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Michael Russo, pilot of small plane that crashed on Shelter Island, in serious condition, hospital official says

Emergency personnel investigate the scene after a plane

Emergency personnel investigate the scene after a plane crashed at the Klenawicus Airfield on Shelter Island April 13, 2015. Credit: John Roca

An 80-year-old pilot who survived a crash-landing on Shelter Island is "extremely qualified" at the controls and co-owner of at least two aviation companies, colleagues said Tuesday.

Michael Russo, of Shelter Island, remained in serious condition Tuesday night at Stony Brook University Hospital, a hospital spokeswoman said.

"He's pretty shaken up and his body is going to be sore. Overall, he's very lucky," said James Pugh, a friend who spoke to Russo hours after the Monday night crash.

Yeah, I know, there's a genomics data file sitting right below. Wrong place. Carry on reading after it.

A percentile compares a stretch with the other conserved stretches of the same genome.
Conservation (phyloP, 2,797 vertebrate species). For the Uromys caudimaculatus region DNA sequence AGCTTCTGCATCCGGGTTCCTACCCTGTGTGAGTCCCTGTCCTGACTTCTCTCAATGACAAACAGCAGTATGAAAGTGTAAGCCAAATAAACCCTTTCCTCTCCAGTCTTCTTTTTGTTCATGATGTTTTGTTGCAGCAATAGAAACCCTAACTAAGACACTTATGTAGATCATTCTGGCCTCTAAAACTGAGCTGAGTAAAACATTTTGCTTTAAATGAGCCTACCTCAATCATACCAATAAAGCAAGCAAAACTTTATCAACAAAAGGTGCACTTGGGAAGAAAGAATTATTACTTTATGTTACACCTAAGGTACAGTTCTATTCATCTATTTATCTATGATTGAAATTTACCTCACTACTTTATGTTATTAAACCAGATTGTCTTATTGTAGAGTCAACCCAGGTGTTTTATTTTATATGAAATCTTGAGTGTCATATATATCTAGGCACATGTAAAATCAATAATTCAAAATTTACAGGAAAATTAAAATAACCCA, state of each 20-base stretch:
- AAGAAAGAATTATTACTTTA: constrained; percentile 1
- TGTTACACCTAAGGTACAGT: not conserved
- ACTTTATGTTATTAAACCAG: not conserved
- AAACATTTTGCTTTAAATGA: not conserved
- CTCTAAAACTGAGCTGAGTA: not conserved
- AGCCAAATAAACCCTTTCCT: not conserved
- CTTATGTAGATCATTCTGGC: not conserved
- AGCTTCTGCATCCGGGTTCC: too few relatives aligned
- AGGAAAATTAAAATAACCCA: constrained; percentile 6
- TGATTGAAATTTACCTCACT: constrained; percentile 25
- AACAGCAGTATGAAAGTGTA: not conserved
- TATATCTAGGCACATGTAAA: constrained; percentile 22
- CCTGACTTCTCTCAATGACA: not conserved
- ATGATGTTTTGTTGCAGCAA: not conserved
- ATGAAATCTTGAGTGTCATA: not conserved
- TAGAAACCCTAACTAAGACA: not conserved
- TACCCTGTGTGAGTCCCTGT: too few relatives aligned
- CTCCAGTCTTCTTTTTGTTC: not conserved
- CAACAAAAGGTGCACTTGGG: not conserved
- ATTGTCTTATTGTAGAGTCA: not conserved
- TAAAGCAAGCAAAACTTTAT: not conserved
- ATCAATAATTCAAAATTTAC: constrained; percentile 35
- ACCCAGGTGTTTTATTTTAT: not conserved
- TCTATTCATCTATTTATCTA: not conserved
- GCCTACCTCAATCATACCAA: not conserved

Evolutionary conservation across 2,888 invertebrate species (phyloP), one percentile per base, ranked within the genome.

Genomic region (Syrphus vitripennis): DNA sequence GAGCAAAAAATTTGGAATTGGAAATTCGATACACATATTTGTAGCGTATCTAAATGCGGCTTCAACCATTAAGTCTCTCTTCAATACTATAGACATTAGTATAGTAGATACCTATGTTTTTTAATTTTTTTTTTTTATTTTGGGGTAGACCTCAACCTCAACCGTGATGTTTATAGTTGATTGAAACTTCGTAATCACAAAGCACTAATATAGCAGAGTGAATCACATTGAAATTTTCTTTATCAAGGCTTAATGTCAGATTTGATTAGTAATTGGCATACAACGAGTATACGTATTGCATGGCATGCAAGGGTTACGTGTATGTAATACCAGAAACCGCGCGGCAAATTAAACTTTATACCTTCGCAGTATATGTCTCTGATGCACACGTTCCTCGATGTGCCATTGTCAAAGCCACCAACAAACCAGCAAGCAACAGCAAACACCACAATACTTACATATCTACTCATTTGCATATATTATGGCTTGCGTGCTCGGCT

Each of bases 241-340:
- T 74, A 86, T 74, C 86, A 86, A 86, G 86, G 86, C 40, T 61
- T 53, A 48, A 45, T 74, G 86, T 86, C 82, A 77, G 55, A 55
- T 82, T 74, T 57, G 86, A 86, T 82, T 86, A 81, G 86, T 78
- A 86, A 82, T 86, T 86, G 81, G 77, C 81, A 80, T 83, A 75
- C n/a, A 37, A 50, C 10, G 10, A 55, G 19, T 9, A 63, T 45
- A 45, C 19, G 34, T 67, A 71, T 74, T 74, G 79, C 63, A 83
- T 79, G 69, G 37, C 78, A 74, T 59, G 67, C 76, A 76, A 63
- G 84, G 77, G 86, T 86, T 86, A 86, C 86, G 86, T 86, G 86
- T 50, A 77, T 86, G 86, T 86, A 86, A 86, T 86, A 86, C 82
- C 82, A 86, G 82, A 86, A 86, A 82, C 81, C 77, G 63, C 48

Russo belongs to the Shelter Island Pilots' Association, said Pugh, a group spokesman.

"He's probably got more hours than anybody on the island . . . He's extremely qualified," he said.

Shelter Island police said Russo crash-landed his single-engine Cessna 162 about 6:20 p.m. in a field near Klenawicus Airfield shortly after taking off.

A preliminary investigation indicated the plane hit the ground nose-first, police said. Two bystanders freed Russo, who sustained leg and chest injuries.

Pugh said Russo told him his controls failed after takeoff.

Family members declined to comment.

Russo is co-owner of Northeastern Aviation Corp., a Farmingdale-based aircraft charter and management company, general manager Peter Montemurro said.

Russo serves as president and director of operations but doesn't fly for the company, Montemurro said.

The Cessna is registered to SMC Aviation, based at Republic Airport in Farmingdale. Montemurro said Russo is also a co-owner of SMC, an aircraft maintenance company.

The National Transportation Safety Board, which is leading the investigation, is working with the Federal Aviation Administration.

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